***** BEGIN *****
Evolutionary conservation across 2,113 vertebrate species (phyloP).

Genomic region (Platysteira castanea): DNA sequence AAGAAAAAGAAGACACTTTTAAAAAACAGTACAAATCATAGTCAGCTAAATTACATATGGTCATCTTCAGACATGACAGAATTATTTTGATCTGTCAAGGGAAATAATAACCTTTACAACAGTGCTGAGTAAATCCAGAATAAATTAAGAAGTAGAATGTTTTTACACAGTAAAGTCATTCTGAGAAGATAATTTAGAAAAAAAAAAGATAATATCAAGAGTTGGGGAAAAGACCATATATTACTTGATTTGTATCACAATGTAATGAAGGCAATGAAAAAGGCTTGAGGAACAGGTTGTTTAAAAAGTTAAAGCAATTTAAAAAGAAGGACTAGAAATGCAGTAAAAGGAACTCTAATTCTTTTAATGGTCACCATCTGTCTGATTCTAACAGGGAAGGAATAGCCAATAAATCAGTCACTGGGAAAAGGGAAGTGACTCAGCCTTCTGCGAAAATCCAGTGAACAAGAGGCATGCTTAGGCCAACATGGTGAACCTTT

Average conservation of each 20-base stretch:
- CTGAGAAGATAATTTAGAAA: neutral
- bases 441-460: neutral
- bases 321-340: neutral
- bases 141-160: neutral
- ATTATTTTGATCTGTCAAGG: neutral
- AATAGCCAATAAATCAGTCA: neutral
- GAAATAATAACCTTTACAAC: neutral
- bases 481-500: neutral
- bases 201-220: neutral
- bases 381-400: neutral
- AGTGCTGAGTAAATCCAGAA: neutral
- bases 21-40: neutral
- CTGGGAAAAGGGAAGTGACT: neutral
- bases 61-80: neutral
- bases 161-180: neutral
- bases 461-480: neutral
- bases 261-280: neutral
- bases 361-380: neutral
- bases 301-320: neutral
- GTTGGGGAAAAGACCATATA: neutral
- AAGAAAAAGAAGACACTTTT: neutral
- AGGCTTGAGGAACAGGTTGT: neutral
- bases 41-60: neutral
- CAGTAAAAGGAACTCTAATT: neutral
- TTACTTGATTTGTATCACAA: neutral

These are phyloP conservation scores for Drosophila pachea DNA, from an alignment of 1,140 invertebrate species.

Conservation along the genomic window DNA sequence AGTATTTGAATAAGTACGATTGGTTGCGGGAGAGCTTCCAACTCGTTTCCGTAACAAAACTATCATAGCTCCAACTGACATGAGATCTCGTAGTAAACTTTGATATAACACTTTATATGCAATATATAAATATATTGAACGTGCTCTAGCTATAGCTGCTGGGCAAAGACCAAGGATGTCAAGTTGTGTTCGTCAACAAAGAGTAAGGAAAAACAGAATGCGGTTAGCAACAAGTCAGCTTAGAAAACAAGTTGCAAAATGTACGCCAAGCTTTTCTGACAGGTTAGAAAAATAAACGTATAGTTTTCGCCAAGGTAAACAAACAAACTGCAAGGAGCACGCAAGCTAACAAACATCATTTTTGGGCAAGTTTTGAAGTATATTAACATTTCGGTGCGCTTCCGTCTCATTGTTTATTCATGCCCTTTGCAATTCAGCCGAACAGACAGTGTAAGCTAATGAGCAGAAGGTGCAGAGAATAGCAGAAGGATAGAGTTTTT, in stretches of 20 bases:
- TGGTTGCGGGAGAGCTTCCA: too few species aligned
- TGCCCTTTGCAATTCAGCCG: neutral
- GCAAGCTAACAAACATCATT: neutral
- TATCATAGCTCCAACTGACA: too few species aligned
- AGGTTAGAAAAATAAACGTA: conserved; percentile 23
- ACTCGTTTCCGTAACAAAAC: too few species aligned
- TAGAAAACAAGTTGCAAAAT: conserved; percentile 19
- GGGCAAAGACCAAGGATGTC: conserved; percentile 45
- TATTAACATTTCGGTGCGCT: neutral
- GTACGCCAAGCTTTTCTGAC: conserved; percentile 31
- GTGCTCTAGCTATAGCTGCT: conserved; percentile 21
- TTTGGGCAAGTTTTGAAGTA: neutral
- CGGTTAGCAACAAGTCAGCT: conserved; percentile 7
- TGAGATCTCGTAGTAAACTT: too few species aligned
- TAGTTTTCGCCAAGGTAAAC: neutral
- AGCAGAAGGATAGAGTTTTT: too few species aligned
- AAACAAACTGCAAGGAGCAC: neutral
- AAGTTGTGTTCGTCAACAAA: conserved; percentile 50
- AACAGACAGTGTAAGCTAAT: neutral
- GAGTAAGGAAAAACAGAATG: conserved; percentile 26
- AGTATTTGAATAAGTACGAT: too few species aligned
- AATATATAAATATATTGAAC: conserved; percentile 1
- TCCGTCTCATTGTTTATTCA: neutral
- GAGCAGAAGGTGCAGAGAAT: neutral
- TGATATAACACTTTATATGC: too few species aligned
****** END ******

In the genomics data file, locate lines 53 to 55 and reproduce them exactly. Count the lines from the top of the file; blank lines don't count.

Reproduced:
- TCCGTCTCATTGTTTATTCA: neutral
- GAGCAGAAGGTGCAGAGAAT: neutral
- TGATATAACACTTTATATGC: too few species aligned